Disgrace by J.M. Coetzee

JMCoetzee_DisgraceDisgrace is a novel about South Africa. It is exquisitely well-written.  There isn’t a superfluous or misplaced word in the whole book.  Coetzee is perhaps the most elegant writer I’ve encountered since F. Scott Fitzgerald; his command of English is absolute. The story is very good.  David Lurie, a professor in Cape Town and accomplished womanizer, is dismissed from his job when word leaks of his affair with a student.  The affair is consensual, but the student is very young and at least one of their encounters was “undesired” – it later emerges that she suffers a mental breakdown in the aftermath of their relationship.

Spoilers alert:  David moves to rural south Africa to live with his daughter Lucy on her farm; they are attacked by native Africans and Lucy is raped.  Her rapist turns out to be the close relative of Lucy’s hired man, Petrus.  Aside from the fascinating account of the delicate power-balance between blacks and whites in South Africa, there are also questions of the dynamics of sexual power.  David is devastated by the rape of his daughter, but he was unrepentant about his affair with the student.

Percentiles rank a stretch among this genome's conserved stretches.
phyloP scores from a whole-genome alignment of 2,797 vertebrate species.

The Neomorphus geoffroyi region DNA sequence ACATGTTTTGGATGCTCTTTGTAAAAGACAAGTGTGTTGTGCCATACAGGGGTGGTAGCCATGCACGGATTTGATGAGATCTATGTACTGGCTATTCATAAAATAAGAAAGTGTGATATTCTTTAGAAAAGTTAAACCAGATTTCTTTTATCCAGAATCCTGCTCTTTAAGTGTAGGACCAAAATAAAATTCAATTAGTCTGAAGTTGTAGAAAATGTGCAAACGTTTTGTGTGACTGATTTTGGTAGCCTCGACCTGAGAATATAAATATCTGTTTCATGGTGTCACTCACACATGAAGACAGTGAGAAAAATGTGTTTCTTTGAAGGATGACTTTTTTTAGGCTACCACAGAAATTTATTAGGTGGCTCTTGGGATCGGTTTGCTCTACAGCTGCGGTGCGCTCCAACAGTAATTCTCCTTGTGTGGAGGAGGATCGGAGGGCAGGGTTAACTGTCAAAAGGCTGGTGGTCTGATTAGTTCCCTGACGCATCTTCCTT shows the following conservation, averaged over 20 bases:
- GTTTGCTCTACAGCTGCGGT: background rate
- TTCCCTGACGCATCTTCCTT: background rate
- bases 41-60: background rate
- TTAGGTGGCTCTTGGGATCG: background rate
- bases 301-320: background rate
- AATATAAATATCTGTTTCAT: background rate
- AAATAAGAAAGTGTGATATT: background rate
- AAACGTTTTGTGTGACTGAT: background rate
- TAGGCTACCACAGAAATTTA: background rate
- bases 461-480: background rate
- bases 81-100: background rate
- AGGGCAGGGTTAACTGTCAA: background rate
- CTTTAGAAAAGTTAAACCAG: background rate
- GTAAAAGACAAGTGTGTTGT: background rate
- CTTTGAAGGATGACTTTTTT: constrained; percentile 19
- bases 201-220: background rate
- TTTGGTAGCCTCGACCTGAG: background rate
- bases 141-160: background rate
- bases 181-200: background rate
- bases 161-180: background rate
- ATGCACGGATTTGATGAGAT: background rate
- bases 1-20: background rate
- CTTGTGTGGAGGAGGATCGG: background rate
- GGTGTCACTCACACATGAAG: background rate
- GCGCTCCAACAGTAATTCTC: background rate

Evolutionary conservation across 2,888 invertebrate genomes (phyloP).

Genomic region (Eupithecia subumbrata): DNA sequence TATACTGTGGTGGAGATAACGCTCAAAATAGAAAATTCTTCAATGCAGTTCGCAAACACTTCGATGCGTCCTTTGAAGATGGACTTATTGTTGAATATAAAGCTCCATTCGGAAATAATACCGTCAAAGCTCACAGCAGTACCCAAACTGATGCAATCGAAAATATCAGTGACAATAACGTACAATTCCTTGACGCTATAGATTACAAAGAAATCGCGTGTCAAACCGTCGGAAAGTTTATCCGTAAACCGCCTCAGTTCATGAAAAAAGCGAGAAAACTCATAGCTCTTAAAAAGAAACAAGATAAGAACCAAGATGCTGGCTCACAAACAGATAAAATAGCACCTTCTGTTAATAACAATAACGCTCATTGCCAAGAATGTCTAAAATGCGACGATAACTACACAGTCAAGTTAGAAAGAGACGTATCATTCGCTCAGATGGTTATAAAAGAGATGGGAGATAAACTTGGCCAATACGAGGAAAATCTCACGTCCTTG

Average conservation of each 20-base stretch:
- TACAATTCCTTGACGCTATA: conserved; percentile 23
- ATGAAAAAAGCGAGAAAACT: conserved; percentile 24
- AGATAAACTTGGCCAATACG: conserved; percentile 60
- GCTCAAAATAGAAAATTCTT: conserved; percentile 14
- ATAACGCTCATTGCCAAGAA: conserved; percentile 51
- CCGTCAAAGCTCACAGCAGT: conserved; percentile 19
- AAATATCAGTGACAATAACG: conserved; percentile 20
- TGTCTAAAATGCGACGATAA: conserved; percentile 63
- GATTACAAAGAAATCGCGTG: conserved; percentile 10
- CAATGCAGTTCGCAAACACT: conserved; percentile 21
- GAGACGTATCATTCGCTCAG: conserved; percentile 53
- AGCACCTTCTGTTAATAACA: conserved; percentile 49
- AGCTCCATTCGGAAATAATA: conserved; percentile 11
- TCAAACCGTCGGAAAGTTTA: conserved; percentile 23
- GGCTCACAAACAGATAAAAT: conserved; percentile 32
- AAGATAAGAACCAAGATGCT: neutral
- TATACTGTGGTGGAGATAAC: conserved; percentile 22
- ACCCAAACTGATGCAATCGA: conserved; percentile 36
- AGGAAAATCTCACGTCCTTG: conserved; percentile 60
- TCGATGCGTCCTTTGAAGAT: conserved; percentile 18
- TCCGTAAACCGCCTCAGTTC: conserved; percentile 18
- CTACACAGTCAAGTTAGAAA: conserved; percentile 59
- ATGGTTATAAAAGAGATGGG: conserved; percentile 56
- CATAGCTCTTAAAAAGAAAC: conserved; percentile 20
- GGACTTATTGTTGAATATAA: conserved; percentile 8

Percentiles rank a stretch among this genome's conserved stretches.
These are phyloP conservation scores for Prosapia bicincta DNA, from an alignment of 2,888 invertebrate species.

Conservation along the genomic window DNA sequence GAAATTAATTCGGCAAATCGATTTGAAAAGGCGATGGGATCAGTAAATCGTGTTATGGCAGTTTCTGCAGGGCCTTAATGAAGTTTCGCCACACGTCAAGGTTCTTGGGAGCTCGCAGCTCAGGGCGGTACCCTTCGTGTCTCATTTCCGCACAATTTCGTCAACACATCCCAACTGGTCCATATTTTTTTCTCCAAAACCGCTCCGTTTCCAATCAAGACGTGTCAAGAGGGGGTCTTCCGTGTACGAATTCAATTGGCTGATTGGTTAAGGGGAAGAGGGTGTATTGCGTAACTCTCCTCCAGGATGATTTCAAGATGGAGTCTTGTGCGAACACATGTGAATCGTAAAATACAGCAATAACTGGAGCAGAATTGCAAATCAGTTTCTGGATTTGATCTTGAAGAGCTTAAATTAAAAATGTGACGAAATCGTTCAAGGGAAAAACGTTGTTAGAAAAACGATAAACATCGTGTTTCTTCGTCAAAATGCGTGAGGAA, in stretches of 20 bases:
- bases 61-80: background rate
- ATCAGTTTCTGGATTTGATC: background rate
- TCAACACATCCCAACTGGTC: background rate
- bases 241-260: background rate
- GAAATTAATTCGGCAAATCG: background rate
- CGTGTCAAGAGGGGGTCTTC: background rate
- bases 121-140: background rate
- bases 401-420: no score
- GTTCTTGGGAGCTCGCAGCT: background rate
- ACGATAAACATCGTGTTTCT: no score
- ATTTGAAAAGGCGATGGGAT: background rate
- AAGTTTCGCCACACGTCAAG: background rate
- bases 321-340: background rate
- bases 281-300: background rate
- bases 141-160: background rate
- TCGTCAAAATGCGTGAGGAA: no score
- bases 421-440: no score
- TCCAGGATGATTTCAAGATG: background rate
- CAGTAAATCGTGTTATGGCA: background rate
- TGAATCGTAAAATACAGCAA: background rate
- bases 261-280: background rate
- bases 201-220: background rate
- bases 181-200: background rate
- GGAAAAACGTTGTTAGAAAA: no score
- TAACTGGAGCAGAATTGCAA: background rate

It’s not a long novel, but it’s a very powerful one.  It was nice to meet an author who measures his words so carefully, who knows precisely what to say – but also what to leave unsaid.

Leave a Reply

Your email address will not be published. Required fields are marked *